"It's all about what works best for you but prioritising your workout first thing in the morning means you have less chance of putting it off," he says. "It can also set the tone for the day ahead and put you in a more positive mood."

Woman walking across grass hill early in the morning wearing hat and gloves

(Image credit: Getty Images)

6. Prep everything in advance

It's funny how off-putting the tiniest difficulties, like pulling out your workout clothes, can be on a cold morning. To make things easier for yourself, Sharp suggests removing those hurdles before they come up. 

"Lay out your clothes for the workout the night before. Fill up your water bottle and pack yourself some post-workout snacks that you actually want to eat. Getting rid of all the tiny difficult tasks might help reduce the chances of you ditching the workout at the last minute."

7. Modify your workouts

With motivation at an all-time low, it makes sense to scale back your routine if you want to work out in winter. If you try and push yourself hard when you just don't want to exercise, you'll just stop entirely eventually. 

"Scaling exercises to optimize technique or intensity is a crucial part of functional, smart training," says Scott Thomson, a certified personal trainer and global athletics director at F45 training. "Not only does this put us in a position of control to boost our motivation, but it also keeps us mentally engaged and intrinsically focused to master the technique before progression." 

It's perfectly fine to take things back a step and do an easier version of your normal routine before working your way up again. This could mean swapping out your runs for walking as a workout or doing yoga every day in your living room instead of hitting the gym three times a week. 

"We all start somewhere when it comes to fitness and the only way to move forward is to keep moving," he adds. 

Scott Thompson, F45 personal trainer
Scott Thomson

Scott Thompson is a certified personal trainer and the global athletics director at F45, a functional training program that combines cardio with resistance-based strength training, or a hybrid of all three. 

Woman doing yoga in kitchen with sunshine coming through the window in winter

(Image credit: Getty Images)

8. Set yourself a 2-month challenge

Leading research from University College London suggests that it takes 10 weeks to build a habit, working out to just over two months. This winter, if you're really struggling to stay motivated, take it one day at a time and find motivation for two months. It may sound like a lot, but we all know how fast time flies. 

Once you've got past the two-month phase, you'll be out the other side of your motivational slump - and spring will almost be here. "You may not be motivated every day but staying disciplined can help you achieve your goals one step at a time," Thompson says. "Creating a routine can be tough or daunting at times, but in order to maintain a healthy lifestyle, it is important to keep consistent with your workouts and healthy choices."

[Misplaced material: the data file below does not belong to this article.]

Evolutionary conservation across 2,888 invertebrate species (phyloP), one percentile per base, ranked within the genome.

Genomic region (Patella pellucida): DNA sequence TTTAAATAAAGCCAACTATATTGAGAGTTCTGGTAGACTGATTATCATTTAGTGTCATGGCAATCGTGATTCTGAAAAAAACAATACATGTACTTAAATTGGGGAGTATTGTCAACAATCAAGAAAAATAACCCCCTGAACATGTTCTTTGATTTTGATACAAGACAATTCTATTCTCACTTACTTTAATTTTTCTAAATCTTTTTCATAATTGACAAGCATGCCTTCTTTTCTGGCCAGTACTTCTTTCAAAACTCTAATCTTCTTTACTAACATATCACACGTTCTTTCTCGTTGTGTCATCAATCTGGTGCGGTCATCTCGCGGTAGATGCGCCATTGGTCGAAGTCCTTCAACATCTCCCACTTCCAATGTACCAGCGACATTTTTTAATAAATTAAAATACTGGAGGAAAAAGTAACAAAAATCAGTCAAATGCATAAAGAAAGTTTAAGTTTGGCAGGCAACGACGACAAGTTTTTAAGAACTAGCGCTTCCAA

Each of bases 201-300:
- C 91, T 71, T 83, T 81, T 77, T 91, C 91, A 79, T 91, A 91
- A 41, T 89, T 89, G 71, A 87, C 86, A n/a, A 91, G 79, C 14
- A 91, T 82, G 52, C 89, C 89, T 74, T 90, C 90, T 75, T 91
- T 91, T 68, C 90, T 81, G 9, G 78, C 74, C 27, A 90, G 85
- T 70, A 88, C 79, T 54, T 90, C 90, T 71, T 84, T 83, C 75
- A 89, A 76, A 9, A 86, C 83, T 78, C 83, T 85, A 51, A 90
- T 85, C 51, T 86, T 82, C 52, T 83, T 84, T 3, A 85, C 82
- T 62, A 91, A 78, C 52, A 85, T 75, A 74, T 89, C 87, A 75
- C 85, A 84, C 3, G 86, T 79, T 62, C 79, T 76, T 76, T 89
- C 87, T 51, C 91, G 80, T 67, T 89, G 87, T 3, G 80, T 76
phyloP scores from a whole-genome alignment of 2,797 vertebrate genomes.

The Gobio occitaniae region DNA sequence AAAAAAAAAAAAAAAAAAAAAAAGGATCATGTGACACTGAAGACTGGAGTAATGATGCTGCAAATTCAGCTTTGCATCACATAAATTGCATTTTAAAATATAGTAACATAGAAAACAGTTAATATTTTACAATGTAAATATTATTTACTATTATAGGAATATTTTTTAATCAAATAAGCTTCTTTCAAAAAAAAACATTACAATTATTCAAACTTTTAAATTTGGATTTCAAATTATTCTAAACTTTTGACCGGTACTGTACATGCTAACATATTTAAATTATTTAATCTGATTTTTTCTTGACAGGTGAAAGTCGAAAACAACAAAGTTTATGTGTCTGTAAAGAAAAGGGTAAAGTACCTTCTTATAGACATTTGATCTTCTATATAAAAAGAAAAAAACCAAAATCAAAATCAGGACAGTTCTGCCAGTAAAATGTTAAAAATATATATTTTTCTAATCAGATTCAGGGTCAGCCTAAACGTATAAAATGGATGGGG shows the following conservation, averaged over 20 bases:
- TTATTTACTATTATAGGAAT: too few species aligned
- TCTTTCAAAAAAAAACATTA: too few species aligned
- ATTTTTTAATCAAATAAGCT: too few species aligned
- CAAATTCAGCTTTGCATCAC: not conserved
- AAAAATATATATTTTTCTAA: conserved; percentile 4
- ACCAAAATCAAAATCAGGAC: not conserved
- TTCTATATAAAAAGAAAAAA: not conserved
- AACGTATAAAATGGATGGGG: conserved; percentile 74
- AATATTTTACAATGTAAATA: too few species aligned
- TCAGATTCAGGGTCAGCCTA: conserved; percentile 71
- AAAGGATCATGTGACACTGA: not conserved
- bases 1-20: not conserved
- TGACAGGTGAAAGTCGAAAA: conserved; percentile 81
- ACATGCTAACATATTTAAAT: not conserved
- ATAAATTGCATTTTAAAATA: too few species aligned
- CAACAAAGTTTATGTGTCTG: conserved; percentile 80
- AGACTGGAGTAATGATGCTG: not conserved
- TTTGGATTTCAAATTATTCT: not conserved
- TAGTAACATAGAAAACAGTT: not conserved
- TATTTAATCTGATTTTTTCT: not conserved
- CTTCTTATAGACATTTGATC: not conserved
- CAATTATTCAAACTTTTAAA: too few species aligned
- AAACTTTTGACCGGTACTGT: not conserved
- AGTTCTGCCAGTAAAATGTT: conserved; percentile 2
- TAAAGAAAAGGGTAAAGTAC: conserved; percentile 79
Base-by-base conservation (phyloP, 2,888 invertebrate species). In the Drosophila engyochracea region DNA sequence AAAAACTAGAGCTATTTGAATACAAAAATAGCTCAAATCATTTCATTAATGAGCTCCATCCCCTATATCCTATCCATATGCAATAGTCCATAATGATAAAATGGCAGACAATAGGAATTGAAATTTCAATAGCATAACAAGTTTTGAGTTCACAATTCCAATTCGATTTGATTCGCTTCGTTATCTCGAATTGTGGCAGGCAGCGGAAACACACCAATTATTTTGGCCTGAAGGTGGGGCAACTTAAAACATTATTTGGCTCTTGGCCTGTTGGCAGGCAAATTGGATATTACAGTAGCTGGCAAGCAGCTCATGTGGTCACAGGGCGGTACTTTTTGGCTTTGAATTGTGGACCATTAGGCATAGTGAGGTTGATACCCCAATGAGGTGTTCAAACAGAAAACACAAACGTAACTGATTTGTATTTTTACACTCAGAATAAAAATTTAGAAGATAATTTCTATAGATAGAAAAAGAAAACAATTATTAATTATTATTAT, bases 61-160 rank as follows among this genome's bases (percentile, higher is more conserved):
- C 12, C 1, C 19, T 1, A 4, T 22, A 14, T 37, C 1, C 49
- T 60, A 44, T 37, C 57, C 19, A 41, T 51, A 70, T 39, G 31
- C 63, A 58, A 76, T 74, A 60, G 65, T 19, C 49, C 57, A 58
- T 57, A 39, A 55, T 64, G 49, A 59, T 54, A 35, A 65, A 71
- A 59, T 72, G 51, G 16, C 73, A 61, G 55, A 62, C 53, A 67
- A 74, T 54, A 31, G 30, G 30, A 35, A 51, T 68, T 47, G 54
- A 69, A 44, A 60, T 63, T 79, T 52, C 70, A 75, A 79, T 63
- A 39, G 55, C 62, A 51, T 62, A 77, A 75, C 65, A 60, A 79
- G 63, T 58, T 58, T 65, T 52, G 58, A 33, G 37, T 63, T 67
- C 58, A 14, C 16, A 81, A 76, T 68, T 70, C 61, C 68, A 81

9. Schedule your workouts

One great way to make sure you hit that 2-month mark is scheduling your workouts. The trainers suggest blocking a time out in your calendar (you could always try one of the best time management apps if you struggle to do this), making sure your workplace and family know you'll be busy during this time, and relying on yourself to keep the appoint just like you would anything else. 

"Book into a class or studio session on the regular as external motivation can be an incredibly useful kickstarter at times," suggests Sharp. "If you don’t have access to an external fitness class, make yourself an appointment to work out or be active for a specific time of the day. You don’t skip an appointment at the doctor’s so why would you skip an appointment to work on your own health?" 

Why is exercising in cold weather hard? 

Finding the motivation to work out in cold weather is difficult for several reasons but the main one is the impact of darker evenings and mornings on the brain. As research from Baker Heart Research Institute explains, the rate of serotonin (aka 'happy' hormone) production is directly related to how much sunlight we get and the less we get in winter, the lower our levels of serotonin. When this happens, it often causes what's known as the 'winter blues' or, in more extreme cases, seasonal affective disorder (SAD) symptoms

We naturally want to sleep more in the colder seasons as well, since the reduction in sun exposure dramatically impacts our circadian rhythm, according to research by New York University, causing our bodies to produce more melatonin - the sleep hormone. 

As much as exercise can help us learn how to stop feeling sad, there are physical barriers that make exercise harder in autumn and winter, too. Runners and walkers tend to experience more joint pain as these seize up in the colder weather, while roads or trails tend to be slippier. 

We also often underestimate our body's response to cold weather. For example, many people don't drink as much water in the colder seasons, explains Sharp. "Even though you may not sweat as much as in the summer months, you'll still experience fluid loss so remember to drink plenty of fluids to stay hydrated," he says. 

If there's a chill in the air, it's also harder to breathe. "When it is very cold the chill can put a strain on your lungs, which is further exasperated if you are exerting yourself," he explains.  

Grace Walsh
Health Channel Editor

Grace Walsh is woman&home's Health Channel Editor, working across the areas of fitness, nutrition, sleep, mental health, relationships, and sex. In 2024, she will be taking on her second marathon in Rome, cycling from Manchester to London (350km) for charity, and qualifying as a certified personal trainer.

A digital journalist with over six years experience as a writer and editor for UK publications, Grace has covered (almost) everything in the world of health and wellbeing with bylines in Cosmopolitan, Red, The i Paper, GoodtoKnow, and more.